Fifty-five thousand little signposts are fixed on a large platform. A different word is glued onto each one. The words, cut out of a dictionary, are in alphabetical order.

Rober Racine

(b. Montréal 1956)


Le Terrain du dictionnaire A/Z

[The Dictionary Terrain A/Z]


Styrofoam, wooden sticks, cardboard and paper

16 x 853 x 731 cm

Purchased in 1982

Musée d’art contemporain de Montréal, A 82 75 I1

© Rober Racine. Photo: Richard-Max Tremblay

Le Terrain du dictionnaire A/Z [The Dictionary Terrain A/Z] is a platform on which the 55,000 entry words of a dictionary are aligned. Cut from two copies of the 1979 Le Petit Robert, the words were glued onto cards and mounted on pegs, which were then planted in a polystyrene foam base. This project was carried out over an extended period of time. The cutting-out and gluing steps alone required nearly a year’s work. Subsequently, Racine undertook the colossal project Pages-Miroirs [Mirror-Pages] (1980-1994), for which he mounted the front and back of each page from the two mutilated dictionaries on polyester mirrors, allowing the viewer’s reflection to fill the space of the excised words.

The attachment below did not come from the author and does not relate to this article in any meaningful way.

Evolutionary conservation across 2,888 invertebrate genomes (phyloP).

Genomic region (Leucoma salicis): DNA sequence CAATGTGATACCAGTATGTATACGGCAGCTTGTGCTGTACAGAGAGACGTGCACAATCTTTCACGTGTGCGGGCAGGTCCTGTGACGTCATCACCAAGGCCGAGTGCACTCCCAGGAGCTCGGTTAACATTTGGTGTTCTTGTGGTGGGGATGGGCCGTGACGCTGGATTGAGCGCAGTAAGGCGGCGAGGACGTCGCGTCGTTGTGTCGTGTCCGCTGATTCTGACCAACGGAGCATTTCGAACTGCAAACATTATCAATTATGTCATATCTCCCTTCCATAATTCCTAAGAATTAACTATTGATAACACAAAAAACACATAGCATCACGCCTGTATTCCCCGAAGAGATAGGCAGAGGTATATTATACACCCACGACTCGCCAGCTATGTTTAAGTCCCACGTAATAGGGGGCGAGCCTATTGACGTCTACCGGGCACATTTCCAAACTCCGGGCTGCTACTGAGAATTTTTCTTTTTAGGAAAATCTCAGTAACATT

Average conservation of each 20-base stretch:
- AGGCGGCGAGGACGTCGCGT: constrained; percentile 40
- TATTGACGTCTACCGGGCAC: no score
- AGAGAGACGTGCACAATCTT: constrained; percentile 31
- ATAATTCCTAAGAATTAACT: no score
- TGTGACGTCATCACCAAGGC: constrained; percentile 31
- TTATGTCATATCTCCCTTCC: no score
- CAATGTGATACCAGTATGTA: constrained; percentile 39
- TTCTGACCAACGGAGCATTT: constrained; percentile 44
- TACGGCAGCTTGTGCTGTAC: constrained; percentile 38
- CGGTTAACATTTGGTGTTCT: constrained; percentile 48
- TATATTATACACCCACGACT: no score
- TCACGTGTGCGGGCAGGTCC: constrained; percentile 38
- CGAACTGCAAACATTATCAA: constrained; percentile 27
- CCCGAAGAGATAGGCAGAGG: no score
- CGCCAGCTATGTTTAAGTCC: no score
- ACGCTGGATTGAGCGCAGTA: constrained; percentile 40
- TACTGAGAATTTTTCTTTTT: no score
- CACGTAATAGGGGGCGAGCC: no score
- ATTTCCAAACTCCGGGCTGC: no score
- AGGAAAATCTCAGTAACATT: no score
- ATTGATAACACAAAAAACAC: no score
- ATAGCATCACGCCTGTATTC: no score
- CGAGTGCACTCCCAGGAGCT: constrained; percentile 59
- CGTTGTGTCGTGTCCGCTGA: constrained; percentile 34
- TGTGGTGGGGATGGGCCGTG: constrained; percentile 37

Rober Racine is a visual artist, musician and writer. The development of each of his works, principally installations and performances, is a lengthy process. His multidisciplinary practice is based on large-scale conceptual projects that require systematic and detailed work. And owing to his special interest in linguistic codes, text is a central component. The Dictionary Terrain A/Z reflects Racine’s exploration of Le Petit Robert dictionary, which has influenced his art since the late 1970s. His relationship to words, which he reprises and reorganizes in different forms, is the common thread in a body of work that spans more than thirty years.


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